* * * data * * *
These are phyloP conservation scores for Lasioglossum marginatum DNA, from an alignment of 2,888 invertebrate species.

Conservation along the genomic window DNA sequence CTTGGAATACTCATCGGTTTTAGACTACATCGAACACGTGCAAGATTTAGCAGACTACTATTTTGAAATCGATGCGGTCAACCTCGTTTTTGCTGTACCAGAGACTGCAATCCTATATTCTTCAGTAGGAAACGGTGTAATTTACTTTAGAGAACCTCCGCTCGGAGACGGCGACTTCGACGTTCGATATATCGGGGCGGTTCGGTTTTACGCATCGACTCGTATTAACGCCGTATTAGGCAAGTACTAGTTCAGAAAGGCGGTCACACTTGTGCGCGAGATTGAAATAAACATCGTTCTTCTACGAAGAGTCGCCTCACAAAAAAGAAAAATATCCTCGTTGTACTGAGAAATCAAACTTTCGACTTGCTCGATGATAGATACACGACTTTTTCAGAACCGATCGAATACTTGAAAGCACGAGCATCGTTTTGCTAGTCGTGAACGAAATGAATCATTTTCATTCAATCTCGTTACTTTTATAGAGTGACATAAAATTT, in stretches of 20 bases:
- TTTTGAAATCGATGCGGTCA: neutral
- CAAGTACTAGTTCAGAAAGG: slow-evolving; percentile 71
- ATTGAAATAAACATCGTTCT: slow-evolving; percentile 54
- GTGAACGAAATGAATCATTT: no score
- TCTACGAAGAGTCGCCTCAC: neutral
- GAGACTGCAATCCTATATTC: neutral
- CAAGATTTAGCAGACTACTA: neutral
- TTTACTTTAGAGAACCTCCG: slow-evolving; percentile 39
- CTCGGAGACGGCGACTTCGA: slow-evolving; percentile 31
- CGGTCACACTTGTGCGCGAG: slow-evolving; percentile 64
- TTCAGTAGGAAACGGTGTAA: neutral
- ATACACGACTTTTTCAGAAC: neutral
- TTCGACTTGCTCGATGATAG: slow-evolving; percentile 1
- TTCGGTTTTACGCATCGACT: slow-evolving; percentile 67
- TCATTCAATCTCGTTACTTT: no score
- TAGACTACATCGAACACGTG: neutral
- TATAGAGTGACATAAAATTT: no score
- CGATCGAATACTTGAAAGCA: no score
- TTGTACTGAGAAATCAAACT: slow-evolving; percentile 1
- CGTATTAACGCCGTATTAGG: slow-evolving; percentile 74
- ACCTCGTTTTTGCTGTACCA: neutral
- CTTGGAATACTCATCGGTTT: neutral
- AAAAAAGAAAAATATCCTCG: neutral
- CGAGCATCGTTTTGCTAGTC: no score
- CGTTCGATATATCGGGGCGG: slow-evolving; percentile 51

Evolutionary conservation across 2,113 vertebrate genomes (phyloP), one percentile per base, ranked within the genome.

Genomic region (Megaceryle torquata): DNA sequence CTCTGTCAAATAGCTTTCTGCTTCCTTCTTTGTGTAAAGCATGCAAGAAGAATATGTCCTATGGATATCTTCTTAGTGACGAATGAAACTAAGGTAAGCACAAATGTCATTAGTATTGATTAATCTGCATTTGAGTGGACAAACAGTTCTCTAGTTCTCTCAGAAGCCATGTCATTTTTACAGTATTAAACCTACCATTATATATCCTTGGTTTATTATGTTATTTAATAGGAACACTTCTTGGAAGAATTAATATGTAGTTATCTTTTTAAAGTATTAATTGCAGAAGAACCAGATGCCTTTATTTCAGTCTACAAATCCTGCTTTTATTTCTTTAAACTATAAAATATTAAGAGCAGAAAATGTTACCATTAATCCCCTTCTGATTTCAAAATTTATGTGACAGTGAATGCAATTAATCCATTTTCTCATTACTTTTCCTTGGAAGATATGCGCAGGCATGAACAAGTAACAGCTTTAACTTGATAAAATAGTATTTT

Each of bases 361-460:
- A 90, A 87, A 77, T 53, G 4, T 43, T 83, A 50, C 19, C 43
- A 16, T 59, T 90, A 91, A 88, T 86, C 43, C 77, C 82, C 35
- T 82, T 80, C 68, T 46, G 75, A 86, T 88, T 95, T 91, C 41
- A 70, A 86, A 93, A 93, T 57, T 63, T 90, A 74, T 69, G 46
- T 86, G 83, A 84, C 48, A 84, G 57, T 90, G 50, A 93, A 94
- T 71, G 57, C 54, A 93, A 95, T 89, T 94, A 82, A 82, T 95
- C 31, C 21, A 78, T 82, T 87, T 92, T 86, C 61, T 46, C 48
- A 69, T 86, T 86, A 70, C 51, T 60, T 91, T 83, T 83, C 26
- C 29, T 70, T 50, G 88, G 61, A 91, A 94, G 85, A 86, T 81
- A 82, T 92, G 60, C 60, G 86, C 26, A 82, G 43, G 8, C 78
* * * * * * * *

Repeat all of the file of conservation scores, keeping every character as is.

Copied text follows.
These are phyloP conservation scores for Lasioglossum marginatum DNA, from an alignment of 2,888 invertebrate species.

Conservation along the genomic window DNA sequence CTTGGAATACTCATCGGTTTTAGACTACATCGAACACGTGCAAGATTTAGCAGACTACTATTTTGAAATCGATGCGGTCAACCTCGTTTTTGCTGTACCAGAGACTGCAATCCTATATTCTTCAGTAGGAAACGGTGTAATTTACTTTAGAGAACCTCCGCTCGGAGACGGCGACTTCGACGTTCGATATATCGGGGCGGTTCGGTTTTACGCATCGACTCGTATTAACGCCGTATTAGGCAAGTACTAGTTCAGAAAGGCGGTCACACTTGTGCGCGAGATTGAAATAAACATCGTTCTTCTACGAAGAGTCGCCTCACAAAAAAGAAAAATATCCTCGTTGTACTGAGAAATCAAACTTTCGACTTGCTCGATGATAGATACACGACTTTTTCAGAACCGATCGAATACTTGAAAGCACGAGCATCGTTTTGCTAGTCGTGAACGAAATGAATCATTTTCATTCAATCTCGTTACTTTTATAGAGTGACATAAAATTT, in stretches of 20 bases:
- TTTTGAAATCGATGCGGTCA: neutral
- CAAGTACTAGTTCAGAAAGG: slow-evolving; percentile 71
- ATTGAAATAAACATCGTTCT: slow-evolving; percentile 54
- GTGAACGAAATGAATCATTT: no score
- TCTACGAAGAGTCGCCTCAC: neutral
- GAGACTGCAATCCTATATTC: neutral
- CAAGATTTAGCAGACTACTA: neutral
- TTTACTTTAGAGAACCTCCG: slow-evolving; percentile 39
- CTCGGAGACGGCGACTTCGA: slow-evolving; percentile 31
- CGGTCACACTTGTGCGCGAG: slow-evolving; percentile 64
- TTCAGTAGGAAACGGTGTAA: neutral
- ATACACGACTTTTTCAGAAC: neutral
- TTCGACTTGCTCGATGATAG: slow-evolving; percentile 1
- TTCGGTTTTACGCATCGACT: slow-evolving; percentile 67
- TCATTCAATCTCGTTACTTT: no score
- TAGACTACATCGAACACGTG: neutral
- TATAGAGTGACATAAAATTT: no score
- CGATCGAATACTTGAAAGCA: no score
- TTGTACTGAGAAATCAAACT: slow-evolving; percentile 1
- CGTATTAACGCCGTATTAGG: slow-evolving; percentile 74
- ACCTCGTTTTTGCTGTACCA: neutral
- CTTGGAATACTCATCGGTTT: neutral
- AAAAAAGAAAAATATCCTCG: neutral
- CGAGCATCGTTTTGCTAGTC: no score
- CGTTCGATATATCGGGGCGG: slow-evolving; percentile 51

Evolutionary conservation across 2,113 vertebrate genomes (phyloP), one percentile per base, ranked within the genome.

Genomic region (Megaceryle torquata): DNA sequence CTCTGTCAAATAGCTTTCTGCTTCCTTCTTTGTGTAAAGCATGCAAGAAGAATATGTCCTATGGATATCTTCTTAGTGACGAATGAAACTAAGGTAAGCACAAATGTCATTAGTATTGATTAATCTGCATTTGAGTGGACAAACAGTTCTCTAGTTCTCTCAGAAGCCATGTCATTTTTACAGTATTAAACCTACCATTATATATCCTTGGTTTATTATGTTATTTAATAGGAACACTTCTTGGAAGAATTAATATGTAGTTATCTTTTTAAAGTATTAATTGCAGAAGAACCAGATGCCTTTATTTCAGTCTACAAATCCTGCTTTTATTTCTTTAAACTATAAAATATTAAGAGCAGAAAATGTTACCATTAATCCCCTTCTGATTTCAAAATTTATGTGACAGTGAATGCAATTAATCCATTTTCTCATTACTTTTCCTTGGAAGATATGCGCAGGCATGAACAAGTAACAGCTTTAACTTGATAAAATAGTATTTT

Each of bases 361-460:
- A 90, A 87, A 77, T 53, G 4, T 43, T 83, A 50, C 19, C 43
- A 16, T 59, T 90, A 91, A 88, T 86, C 43, C 77, C 82, C 35
- T 82, T 80, C 68, T 46, G 75, A 86, T 88, T 95, T 91, C 41
- A 70, A 86, A 93, A 93, T 57, T 63, T 90, A 74, T 69, G 46
- T 86, G 83, A 84, C 48, A 84, G 57, T 90, G 50, A 93, A 94
- T 71, G 57, C 54, A 93, A 95, T 89, T 94, A 82, A 82, T 95
- C 31, C 21, A 78, T 82, T 87, T 92, T 86, C 61, T 46, C 48
- A 69, T 86, T 86, A 70, C 51, T 60, T 91, T 83, T 83, C 26
- C 29, T 70, T 50, G 88, G 61, A 91, A 94, G 85, A 86, T 81
- A 82, T 92, G 60, C 60, G 86, C 26, A 82, G 43, G 8, C 78